The opinion of the court was delivered by: Lowell A. Reed, Jr., Sr. J
Upon consideration of the brief in support of request for review filed by plaintiff (Doc. No. 9), defendant's response, and the reply thereto (Doc. Nos. 10 & 11), the court makes the following findings and conclusions:
1. On October 4, 2006, Ethel Williams ("Williams") filed for disability insurance benefits and supplemental security income under Titles II and XVI, respectively, of the Social Security Act, 42 U.S.C. §§ 401-433; 1381-1383f, alleging an onset date of April 20, 2006. (Tr. 114-122). Throughout the administrative process, including an administrative hearing held on April 15, 2008 before an ALJ, Williams' claims were denied. (Tr. 14-21; 22-48; 64-73). After the Appeals Council denied review, pursuant to 42 U.S.C. § 405(g), Williams filed her complaint in this court on July 16, 2009. (Tr. 1-4; Doc. No. 3).
2. In his May 21, 2008 decision, the ALJ concluded, inter alia , that: (1) Williams had severe impairments consisting of a left shoulder disorder, left leg disorder, low back disorder and obesity; (2) her impairments did not meet or equal a listing; (3) she had the RFC to perform light work with no climbing of ladders, ropes or scaffolds, and no overhead reaching with her left arm; (4) Williams could perform her past work as a demonstrator and as a teacher aide II; and (5) she was not disabled. (Tr. 14 ¶ 5; 16 Findings 3 & 4; 17 Finding 5; 20 Findings 6 & 7; 21 ¶ 2).*fn1
3. This Court has plenary review of legal issues, but it reviews the ALJ's factual findings to determine whether they are supported by substantial evidence. Schaudeck v. Comm'r of Soc. Sec., 181 F.3d 429, 431 (3d Cir. 1999) (citing 42 U.S.C. § 405(g)). Substantial evidence is "such relevant evidence as a reasonable mind might accept as adequate to support a conclusion." Richardson v. Perales, 402 U.S. 389, 401 (1971) (quoting Consol. Edison Co. v. NLRB, 305 U.S. 197, 229 (1938)); see also Dobrowolsky v. Califano, 606 F.2d 403, 406 (3d Cir. 1979). It is more than a mere scintilla but may be less than a preponderance. See Brown v. Bowen, 845 F.2d 1211, 1213 (3d Cir. 1988). If the conclusion of the ALJ is supported by substantial evidence, this court may not set aside the Commissioner's decision even if it would have decided the factual inquiry differently. Hartranft v. Apfel, 181 F.3d 358, 360 (3d Cir. 1999); see 42 U.S.C. § 405(g).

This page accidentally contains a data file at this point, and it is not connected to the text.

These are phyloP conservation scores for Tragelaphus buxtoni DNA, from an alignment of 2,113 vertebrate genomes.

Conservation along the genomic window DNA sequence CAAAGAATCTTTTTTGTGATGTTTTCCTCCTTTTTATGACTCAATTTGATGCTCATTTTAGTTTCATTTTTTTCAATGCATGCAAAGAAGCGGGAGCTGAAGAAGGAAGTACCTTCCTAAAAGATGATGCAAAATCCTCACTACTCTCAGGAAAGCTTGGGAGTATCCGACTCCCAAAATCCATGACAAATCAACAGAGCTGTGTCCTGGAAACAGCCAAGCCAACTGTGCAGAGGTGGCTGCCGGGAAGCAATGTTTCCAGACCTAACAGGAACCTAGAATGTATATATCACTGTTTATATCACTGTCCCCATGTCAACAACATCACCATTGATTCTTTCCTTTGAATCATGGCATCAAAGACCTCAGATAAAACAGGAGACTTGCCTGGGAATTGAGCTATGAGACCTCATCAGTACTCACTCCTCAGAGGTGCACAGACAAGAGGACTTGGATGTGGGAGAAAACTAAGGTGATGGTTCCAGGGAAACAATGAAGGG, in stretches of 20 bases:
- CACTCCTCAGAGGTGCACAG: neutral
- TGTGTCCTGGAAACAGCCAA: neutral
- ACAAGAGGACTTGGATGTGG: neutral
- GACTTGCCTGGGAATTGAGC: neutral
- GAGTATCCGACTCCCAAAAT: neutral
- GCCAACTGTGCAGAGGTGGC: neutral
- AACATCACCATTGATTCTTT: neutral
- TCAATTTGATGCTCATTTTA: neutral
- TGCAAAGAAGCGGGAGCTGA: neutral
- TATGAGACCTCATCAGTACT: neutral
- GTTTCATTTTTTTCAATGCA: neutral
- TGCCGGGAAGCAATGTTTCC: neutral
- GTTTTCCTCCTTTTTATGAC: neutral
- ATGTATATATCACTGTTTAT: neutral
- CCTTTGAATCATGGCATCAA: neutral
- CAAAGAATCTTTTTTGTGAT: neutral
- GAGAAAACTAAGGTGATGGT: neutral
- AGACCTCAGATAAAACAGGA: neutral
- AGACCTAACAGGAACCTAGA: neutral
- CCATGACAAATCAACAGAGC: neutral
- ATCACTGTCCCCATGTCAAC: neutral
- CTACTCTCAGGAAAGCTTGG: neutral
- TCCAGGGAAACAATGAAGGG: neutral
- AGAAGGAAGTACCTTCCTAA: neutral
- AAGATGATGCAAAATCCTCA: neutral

4. Williams raises three arguments in which she alleges that the determinations by the ALJ were legally insufficient or not supported by substantial evidence.*fn2
These arguments are addressed below. However, upon due consideration of all of the arguments and evidence, I find that the ALJ's decision is legally sufficient and supported by substantial evidence.
A. First, Williams contends that the ALJ erred by failing to give controlling weight to the May 1, 2008 medical source statement from her treating physician, Dr. McGuire, that she had an RFC for less than sedentary work. (Tr. 398-99). I note that the issue of the RFC assessment is reserved for the Commissioner and a physician's opinion thereon is not entitled to any special significance. 20 C.F.R. §§ 404.1527(e); 416.927(e); S.S.R. 96-5p. Regardless, an opinion of a treating physician is only entitled to controlling weight on other issues if it is well-supported by medically acceptable clinical and laboratory diagnostic techniques and is not inconsistent with the other substantial evidence. 20 C.F.R. §§ 404.1527(d)(2); 416.927(d)(2).
In his decision, the ALJ explained his rejection of the opinion. (Tr. 19 ¶ 6). The ALJ's first concern revolved around the apparent inconsistency that, while Dr. McGuire now claimed that Williams could not even perform sedentary work, in October 2006 he had released Williams to return to her normal work. (Tr. 303). As noted by the ALJ, Dr. McGuire rationalized his change in position by stating that Williams' condition had waxed and waned over the years and currently she could not work. (Tr. 19 ¶ 6; 303). However, the ALJ concluded that Dr. McGuire's progress notes did not show this kind of deterioration. I have reviewed the notes, and I agree with this assessment. (Tr. 186-97; 368-83). Williams contends that while Dr. McGuire's notes may not show severe deterioration between 2006 and 2008, her physical therapy records do. I have also reviewed the physical therapy records and I conclude that they also do not show this alleged dramatic deterioration. (Tr. 212-44; 254-77; 320-49; 384; 388-94). The ALJ further concluded that Dr. McGuire's May 1, 2008 statement conflicted with: